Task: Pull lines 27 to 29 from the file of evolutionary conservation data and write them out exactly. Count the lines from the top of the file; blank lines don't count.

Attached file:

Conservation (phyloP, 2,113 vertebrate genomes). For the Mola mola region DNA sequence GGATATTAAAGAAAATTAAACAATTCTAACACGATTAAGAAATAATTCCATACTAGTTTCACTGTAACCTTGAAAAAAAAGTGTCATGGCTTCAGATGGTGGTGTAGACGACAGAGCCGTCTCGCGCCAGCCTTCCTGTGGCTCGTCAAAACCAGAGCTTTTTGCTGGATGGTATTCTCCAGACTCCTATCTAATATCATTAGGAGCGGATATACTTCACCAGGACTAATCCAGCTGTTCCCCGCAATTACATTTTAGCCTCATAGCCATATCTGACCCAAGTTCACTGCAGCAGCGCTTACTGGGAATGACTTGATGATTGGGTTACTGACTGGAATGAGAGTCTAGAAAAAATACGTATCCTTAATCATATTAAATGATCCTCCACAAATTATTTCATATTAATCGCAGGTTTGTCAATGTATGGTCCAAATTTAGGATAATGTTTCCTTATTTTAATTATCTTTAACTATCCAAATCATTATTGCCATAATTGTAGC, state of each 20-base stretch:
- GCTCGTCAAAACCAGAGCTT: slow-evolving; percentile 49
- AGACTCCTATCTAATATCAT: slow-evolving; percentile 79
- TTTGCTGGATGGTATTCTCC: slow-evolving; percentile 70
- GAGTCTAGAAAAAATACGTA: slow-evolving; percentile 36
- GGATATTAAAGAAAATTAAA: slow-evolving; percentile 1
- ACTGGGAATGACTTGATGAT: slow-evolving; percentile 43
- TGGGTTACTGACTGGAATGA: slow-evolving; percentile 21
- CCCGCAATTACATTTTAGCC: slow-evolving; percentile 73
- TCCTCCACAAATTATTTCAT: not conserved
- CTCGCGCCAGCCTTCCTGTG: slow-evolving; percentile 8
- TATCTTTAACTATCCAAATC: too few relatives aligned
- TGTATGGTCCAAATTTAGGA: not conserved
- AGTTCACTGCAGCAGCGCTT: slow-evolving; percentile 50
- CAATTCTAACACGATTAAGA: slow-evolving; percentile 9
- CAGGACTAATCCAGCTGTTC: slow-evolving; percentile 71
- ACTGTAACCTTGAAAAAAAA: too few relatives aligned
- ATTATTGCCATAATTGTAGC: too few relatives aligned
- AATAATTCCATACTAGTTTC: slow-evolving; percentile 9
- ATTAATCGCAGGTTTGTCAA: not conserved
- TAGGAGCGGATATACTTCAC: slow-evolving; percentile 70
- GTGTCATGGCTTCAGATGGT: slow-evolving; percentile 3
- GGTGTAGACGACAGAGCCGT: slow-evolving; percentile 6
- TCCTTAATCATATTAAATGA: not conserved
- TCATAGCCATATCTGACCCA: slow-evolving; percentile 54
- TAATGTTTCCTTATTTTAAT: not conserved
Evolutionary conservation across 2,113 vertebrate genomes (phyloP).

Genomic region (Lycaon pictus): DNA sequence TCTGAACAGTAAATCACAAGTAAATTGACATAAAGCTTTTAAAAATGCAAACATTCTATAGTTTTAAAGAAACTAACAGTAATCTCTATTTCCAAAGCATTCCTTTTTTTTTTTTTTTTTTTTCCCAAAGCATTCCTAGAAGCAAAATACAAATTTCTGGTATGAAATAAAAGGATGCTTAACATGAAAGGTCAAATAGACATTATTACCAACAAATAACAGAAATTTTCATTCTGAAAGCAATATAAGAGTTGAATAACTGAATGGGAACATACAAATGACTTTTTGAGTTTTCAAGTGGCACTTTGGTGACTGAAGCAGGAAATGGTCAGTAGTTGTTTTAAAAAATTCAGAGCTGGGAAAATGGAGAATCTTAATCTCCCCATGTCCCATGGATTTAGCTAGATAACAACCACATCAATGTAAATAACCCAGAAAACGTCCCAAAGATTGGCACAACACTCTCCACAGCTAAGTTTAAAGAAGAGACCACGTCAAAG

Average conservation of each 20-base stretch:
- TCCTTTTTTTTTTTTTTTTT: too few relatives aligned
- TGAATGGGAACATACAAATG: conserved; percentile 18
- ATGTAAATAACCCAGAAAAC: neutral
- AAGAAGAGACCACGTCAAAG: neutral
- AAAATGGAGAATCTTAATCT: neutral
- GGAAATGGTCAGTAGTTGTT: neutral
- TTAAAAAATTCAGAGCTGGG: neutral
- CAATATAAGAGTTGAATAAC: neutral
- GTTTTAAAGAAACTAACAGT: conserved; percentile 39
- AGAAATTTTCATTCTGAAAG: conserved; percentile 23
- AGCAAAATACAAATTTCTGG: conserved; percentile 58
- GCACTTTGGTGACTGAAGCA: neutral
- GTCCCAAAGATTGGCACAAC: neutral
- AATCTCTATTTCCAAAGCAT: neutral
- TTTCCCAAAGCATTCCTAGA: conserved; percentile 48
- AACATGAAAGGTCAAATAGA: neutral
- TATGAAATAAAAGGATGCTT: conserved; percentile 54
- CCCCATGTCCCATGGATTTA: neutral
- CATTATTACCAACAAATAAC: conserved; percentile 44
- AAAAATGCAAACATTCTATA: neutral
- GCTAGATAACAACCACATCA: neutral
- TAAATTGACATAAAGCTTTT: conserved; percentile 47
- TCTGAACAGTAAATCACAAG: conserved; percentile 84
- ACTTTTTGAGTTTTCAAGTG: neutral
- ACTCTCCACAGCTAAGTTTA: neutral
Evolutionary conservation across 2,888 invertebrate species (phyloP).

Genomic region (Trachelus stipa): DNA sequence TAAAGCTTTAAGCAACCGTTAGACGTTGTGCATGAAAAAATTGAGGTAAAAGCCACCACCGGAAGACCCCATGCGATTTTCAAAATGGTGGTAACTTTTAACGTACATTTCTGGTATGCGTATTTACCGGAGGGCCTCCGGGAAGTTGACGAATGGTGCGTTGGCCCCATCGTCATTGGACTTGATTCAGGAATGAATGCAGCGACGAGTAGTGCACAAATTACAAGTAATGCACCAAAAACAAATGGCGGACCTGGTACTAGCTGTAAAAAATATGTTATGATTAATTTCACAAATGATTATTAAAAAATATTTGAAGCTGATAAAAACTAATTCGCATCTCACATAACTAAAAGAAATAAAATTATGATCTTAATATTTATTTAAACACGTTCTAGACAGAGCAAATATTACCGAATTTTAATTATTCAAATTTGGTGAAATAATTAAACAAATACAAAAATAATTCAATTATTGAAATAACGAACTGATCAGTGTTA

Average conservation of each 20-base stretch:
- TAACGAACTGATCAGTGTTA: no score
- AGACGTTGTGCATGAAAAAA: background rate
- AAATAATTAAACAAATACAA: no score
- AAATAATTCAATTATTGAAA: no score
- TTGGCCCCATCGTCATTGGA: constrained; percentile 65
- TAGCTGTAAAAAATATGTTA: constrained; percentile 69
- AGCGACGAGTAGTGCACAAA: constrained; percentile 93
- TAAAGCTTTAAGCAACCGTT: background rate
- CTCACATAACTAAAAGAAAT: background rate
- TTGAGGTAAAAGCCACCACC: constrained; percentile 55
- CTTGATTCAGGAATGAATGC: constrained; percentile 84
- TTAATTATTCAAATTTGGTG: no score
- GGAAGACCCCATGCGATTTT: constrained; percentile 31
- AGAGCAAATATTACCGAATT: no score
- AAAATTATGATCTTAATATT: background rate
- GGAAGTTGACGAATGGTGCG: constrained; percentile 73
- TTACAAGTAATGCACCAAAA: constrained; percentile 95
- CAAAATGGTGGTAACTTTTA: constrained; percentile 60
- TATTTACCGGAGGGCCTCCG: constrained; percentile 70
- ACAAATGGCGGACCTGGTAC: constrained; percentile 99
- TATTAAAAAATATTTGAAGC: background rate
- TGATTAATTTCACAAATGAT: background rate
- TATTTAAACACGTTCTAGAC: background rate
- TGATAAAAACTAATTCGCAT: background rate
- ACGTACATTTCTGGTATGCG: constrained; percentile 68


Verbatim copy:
Evolutionary conservation across 2,113 vertebrate genomes (phyloP).

Genomic region (Lycaon pictus): DNA sequence TCTGAACAGTAAATCACAAGTAAATTGACATAAAGCTTTTAAAAATGCAAACATTCTATAGTTTTAAAGAAACTAACAGTAATCTCTATTTCCAAAGCATTCCTTTTTTTTTTTTTTTTTTTTCCCAAAGCATTCCTAGAAGCAAAATACAAATTTCTGGTATGAAATAAAAGGATGCTTAACATGAAAGGTCAAATAGACATTATTACCAACAAATAACAGAAATTTTCATTCTGAAAGCAATATAAGAGTTGAATAACTGAATGGGAACATACAAATGACTTTTTGAGTTTTCAAGTGGCACTTTGGTGACTGAAGCAGGAAATGGTCAGTAGTTGTTTTAAAAAATTCAGAGCTGGGAAAATGGAGAATCTTAATCTCCCCATGTCCCATGGATTTAGCTAGATAACAACCACATCAATGTAAATAACCCAGAAAACGTCCCAAAGATTGGCACAACACTCTCCACAGCTAAGTTTAAAGAAGAGACCACGTCAAAG

Average conservation of each 20-base stretch: